On October 17, 1989, at 5:04 p.m., the Loma Prieta earthquake struck the San Francisco Bay area as I was driving along San Pablo Avenue in Berkeley. My trusty 1966 Dodge Dart shook violently. Thinking I’d blown a tire, I pulled over. Finding all four tires fully inflated, I got back on the road, wondering what was causing the columns of smoke I saw rising from buildings in the downtown area.

In those pre-Internet, pre-cell phone days, it was a couple of hours before I learned that a magnitude-6.9 earthquake had torn apart buildings from San Francisco to Santa Cruz and beyond, ruptured the Bay Bridge and caused a double-decker highway in Oakland to collapse like a pancake. I was one of the lucky ones; others were not as fortunate. In the Loma Prieta quake, 63 people died, 3,757 were injured and property damage reached an estimated $6 billion.

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Preparing for a big one

“Earthquakes strike suddenly, without warning,” says Jana Sweeny of the American Red Cross. “And they can occur at any time and in any region of the country.” So even if you don’t live in a part of the United States where quakes are common, you may encounter one while traveling. Wherever you are, here’s what to do if the ground starts to shake under your feet (or your tires).

Don’t stand in a doorway. It’s a myth that this will protect you. Says Sweeny, “Doorways are no stronger than any other part of the structure in a building."

Practice drop-hold-and-cover. This means drop under something sturdy like a table or desk, hold onto it and cover your eyes by pressing your face into your arm. Stay put and try to protect your head and torso. Teach kids to do this, too.

Put together an emergency supplies kit. It will come in handy for any type of disaster, whether you have to hunker down at home or evacuate. The kit should include medical supplies and flashlights, enough food, water, batteries and cash to last for three days and an NOAA (National Oceanic and Atmospheric Administration) weather radio. A solar-powered device charger is handy to have as well: After a major earthquake it’s likely the grid will be down, but chances are the sun will be shining.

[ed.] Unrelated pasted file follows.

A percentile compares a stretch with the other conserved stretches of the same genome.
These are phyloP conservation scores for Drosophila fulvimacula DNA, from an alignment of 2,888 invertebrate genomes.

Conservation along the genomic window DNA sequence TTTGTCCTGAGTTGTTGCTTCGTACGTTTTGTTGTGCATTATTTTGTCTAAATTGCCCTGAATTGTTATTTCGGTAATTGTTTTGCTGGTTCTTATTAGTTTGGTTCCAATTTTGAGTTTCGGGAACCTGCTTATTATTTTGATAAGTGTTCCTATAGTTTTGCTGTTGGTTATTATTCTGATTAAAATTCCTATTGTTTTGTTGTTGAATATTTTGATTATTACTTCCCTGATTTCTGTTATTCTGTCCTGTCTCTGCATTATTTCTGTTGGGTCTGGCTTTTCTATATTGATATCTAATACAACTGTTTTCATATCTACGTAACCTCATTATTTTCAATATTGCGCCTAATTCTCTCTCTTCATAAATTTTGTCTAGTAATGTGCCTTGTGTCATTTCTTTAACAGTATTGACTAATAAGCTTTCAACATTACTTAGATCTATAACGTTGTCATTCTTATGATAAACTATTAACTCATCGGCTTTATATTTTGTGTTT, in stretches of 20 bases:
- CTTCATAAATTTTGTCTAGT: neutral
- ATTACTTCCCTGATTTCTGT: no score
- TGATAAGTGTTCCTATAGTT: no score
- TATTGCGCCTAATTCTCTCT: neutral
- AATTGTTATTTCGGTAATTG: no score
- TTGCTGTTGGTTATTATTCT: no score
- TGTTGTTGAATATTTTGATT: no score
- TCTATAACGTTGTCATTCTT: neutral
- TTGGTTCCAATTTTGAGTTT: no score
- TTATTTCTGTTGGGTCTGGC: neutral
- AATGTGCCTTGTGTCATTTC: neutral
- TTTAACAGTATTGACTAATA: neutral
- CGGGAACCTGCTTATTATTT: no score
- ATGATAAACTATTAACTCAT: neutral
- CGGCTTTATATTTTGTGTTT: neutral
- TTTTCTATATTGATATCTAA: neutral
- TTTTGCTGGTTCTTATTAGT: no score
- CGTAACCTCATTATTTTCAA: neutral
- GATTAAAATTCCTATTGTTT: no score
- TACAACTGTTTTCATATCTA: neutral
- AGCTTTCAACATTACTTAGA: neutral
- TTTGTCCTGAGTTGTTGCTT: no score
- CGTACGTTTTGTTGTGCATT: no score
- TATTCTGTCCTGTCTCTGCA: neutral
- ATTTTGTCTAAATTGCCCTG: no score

Know how to turn off the electricity, water and gas. This is important to practice before an emergency, in case pipes or wires are broken.

Make a family plan about how to reunite. A quake may strike while you’re at work or the kids are at school, so figure out how you can find each other.

Related: Get the Facts About Earthquakes

Special precautions for quake-prone areas

If you live in a part of the country where earthquakes tend to shake things up often, there are things you can do to protect your home and your loved ones. According to the Southern California Earthquake Center (SCEC), people often are injured or even killed during earthquakes by “unsecured building contents,” such as toppling bookcases.  

Secure anything heavy enough to hurt you if it lands on you or fragile or expensive enough to be a significant loss if it falls,” SCEC officials advise.

Check out the Center’s handy guide to identifying potential hazards and fixing them before a quake. Do the same in your garage to prevent hazardous-material spills or car damage. And needless to say, don’t hang anything heavy above the head of your bed.

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Experts also advise making sure your home is retrofitted for an earthquake. “Earthquakes shake a building in all directions ­­— up and down, but most of all, sideways,” according to the SCEC. Retrofitting your home may help prevent it from being torn off its concrete foundation and even avoid structural damage entirely.

An earthquake app for real-time info

The Red Cross has a new Emergency App for dealing with all sorts of disasters, including earthquakes, that’s free for iPhone, Android smart phone and tablet users. It’s available in English and Spanish, and provides real time information on what to do before, during and after a disaster.

The app also features:

  • a toolkit with a flashlight, strobe light and an audible alarm
  • locations of open Red Cross shelters
  • preloaded content available even without mobile connectivity
  • information about related dangers, such as fires or tsunamis
  • an “I’m Safe” button that you can tap to post a message to your social media accounts

Oh, and I learned that I actually did the right thing while driving during the ’89 quake when I pulled over and stopped. Thanks to the California state government, I now know not to park under a bridge or overpass during an earthquake, and to steer clear of trees, light posts, signs and (especially) power lines.

Luke James is a freelance writer and musician who writes about music, soccer, kids, pets and life with his family in northern California.